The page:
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Let us Not Underestimate the Value of Feelings in Politics

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We all have our feelings and emotions. The way we regard ourselves, other people and the world will, to some extent, invariably be shaped by those abstract, intangible moods that are near-universal. To deny feeling and emotion would be to deny what it means to be human.

When a moment of great success occurs, we are ecstatic with an ecstasy-like disposition. However, upon learning of the death of a loved one, grief – the price which we pay for love – dominates. Even psychopaths, who only look out for themselves, express emotions of anger. 

Throughout history, particularly in the pre-Enlightenment period, feelings guided how individuals shaped their lives, especially in relation to faith. In the UK especially, faith was all-consuming from the monarchy, whether it was the Catholic Church or the creation of the Church of England with Henry VIII. This feeling of faith and belief in the divine afterlife determined how people should progress with a stable guiding force. 

The Enlightenment was seen as a triumph of facts against feelings. Promising rationality, the scientific method and reason, it sought to move away from faith as the defining lens through which the freedom of individuals was determined. Instead, with the industrial revolution, governments and social structures would be based on objective, rational evidence. 

‘Facts don’t care about your feelings’ has become a buzzword phrase centred throughout all of politics. The pursuit of facts through the idea of objective truth was seen as an ideal way of viewing politics and the development of society. After all, it led to numerous scientific and social advances allowing us to leave far more prosperous lives than our predecessors 200 years ago. 

Yet a big part of the populist surge, especially in the wake of the financial crisis, has been built around emotion. Leaders who have attempted to offer simple solutions to difficult problems have based their arguments around feelings of injustice among the electorate. One only needs to look at Donald Trump’s electoral appeal to see a large part of this was built on feelings. 

Naturally, this drive to emotion has caused many who would call themselves liberals to reject the idea of giving emotions and feelings any legitimate weight within public policy. Any sense of emotion is to be subordinated to a scientific, evidence-based analysis of what is seen to work.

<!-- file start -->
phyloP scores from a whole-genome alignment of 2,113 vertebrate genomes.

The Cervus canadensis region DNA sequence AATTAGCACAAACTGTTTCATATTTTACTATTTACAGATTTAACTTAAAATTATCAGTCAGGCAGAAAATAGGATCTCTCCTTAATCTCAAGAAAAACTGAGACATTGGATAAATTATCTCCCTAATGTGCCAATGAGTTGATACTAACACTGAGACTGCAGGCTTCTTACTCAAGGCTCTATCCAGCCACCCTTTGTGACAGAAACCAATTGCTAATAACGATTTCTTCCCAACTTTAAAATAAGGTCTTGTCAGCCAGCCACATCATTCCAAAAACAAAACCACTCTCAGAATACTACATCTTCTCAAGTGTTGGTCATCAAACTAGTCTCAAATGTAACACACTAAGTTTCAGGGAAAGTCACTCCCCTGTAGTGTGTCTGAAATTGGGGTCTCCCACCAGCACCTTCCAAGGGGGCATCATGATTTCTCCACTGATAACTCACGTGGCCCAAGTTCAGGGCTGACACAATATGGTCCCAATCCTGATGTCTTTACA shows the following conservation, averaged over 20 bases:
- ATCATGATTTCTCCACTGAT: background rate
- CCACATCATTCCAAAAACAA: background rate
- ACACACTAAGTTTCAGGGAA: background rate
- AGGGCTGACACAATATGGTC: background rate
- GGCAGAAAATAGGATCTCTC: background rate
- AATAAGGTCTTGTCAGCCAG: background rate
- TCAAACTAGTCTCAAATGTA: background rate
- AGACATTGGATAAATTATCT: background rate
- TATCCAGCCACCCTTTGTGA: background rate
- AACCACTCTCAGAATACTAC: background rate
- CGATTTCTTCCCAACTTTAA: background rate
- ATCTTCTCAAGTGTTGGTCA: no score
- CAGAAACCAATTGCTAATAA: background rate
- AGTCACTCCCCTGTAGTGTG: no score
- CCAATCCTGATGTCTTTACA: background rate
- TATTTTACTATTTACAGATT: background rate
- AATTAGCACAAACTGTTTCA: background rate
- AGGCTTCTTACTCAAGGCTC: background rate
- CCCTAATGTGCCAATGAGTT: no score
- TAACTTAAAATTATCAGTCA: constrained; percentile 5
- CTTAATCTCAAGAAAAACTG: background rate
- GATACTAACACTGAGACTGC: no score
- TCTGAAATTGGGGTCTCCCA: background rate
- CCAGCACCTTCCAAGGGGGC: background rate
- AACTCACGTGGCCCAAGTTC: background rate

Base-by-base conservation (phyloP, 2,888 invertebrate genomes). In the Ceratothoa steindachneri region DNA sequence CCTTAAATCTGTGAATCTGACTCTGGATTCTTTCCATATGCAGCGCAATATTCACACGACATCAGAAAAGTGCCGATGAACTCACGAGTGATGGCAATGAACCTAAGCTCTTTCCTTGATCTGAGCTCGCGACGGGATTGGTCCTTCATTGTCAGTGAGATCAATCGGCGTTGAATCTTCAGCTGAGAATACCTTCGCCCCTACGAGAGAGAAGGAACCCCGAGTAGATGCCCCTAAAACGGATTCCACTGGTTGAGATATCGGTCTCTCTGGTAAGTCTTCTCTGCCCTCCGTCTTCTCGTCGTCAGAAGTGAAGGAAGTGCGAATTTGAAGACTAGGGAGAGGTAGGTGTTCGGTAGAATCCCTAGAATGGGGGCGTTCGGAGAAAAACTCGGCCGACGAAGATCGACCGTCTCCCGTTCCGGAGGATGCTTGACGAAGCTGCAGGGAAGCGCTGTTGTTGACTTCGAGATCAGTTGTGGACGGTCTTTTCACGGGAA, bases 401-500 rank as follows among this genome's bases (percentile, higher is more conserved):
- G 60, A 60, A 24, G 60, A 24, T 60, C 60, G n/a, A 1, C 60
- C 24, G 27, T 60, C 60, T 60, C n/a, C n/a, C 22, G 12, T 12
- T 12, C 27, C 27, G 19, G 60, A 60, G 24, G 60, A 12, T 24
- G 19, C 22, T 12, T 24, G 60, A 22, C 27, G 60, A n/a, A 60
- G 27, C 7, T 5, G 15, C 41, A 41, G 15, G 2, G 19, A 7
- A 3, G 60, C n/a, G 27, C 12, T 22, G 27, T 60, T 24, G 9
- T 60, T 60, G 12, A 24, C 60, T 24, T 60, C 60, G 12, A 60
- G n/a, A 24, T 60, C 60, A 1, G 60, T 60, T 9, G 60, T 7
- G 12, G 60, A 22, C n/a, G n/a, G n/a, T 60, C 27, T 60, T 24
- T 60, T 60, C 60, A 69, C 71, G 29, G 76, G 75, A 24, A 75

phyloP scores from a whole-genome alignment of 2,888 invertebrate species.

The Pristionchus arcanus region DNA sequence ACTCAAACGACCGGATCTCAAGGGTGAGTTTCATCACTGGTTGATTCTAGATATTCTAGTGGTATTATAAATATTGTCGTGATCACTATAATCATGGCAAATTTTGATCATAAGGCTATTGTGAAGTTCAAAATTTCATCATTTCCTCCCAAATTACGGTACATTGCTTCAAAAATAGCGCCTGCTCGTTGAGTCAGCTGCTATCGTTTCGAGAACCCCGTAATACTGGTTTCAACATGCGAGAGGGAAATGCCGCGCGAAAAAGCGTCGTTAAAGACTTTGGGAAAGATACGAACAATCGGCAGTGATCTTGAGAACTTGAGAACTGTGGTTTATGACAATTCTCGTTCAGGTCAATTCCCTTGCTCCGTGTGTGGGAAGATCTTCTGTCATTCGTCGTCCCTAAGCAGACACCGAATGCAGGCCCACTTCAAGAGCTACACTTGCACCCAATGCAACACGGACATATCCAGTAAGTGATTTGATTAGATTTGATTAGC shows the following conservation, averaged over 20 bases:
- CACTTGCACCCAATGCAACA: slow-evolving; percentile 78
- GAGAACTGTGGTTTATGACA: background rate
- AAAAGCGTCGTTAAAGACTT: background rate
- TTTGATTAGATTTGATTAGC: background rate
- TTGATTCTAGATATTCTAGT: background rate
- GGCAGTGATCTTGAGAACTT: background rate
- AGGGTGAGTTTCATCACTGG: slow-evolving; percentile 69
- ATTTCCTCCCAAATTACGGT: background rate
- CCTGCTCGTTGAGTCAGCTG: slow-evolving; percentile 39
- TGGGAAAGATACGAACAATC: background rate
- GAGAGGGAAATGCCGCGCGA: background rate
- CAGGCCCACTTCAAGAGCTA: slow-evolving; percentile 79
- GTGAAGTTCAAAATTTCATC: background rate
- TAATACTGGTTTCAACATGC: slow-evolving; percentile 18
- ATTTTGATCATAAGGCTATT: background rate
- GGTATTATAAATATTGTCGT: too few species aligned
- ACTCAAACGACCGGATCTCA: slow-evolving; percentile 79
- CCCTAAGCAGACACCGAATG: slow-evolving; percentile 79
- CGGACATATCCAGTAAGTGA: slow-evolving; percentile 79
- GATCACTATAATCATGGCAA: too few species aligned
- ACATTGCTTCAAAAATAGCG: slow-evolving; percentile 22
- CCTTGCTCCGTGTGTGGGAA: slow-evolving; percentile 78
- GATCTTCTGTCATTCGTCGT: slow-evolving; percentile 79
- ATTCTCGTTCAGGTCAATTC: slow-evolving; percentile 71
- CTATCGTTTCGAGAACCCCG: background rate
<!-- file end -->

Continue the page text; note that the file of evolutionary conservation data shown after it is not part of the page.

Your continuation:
I find this perspective and generally discontent towards feelings disconcerting. It can just as easily flow from populist figures, who deride an apparently taking offence dominated culture, which can negate proper discussion. In reality, emotion and feelings will always frame a part of what politics is. 

Why? Because it is humans who are in the political arena. When recognising political structures and institutions that perform outcomes for voters, humans have shaped and moulded them over time, each of whom will have their own biases towards how the world should operate. 

To then ignore emotion and dismiss it as irrational would be to forget the many political struggles that have taken place to advance the rights of the disadvantaged. These were undoubtedly both based on a rational argument of what was right and a present feeling of injustice, which created such a loss of potential. Feelings and brutal, hard facts can thereby go hand in hand. 

Indeed, my concern with prioritising facts and evidence above all else is how it could frame a technocratic vision without any ideology. Basing a decision purely off the facts usually seeks to mask which facts have been researched and whose voices are a part of the policy discussion. As evidenced during the pandemic, data and statistics are vital and immensely important. But they cannot and should not be the only determinants of public policy. 

The backlash against feeling and emotion comes just as society recognises the huge and real impact of mental health problems, which the pandemic will have undoubtedly exacerbated. Both physical health and mental health form who we are as individuals. To say you feel something in your bones may be to target yourself for derision, but feelings must never be eradicated from the cut and thrust that is making political decisions and deciding how individuals should live their lives. 


Photo by John Cameron on Unsplash

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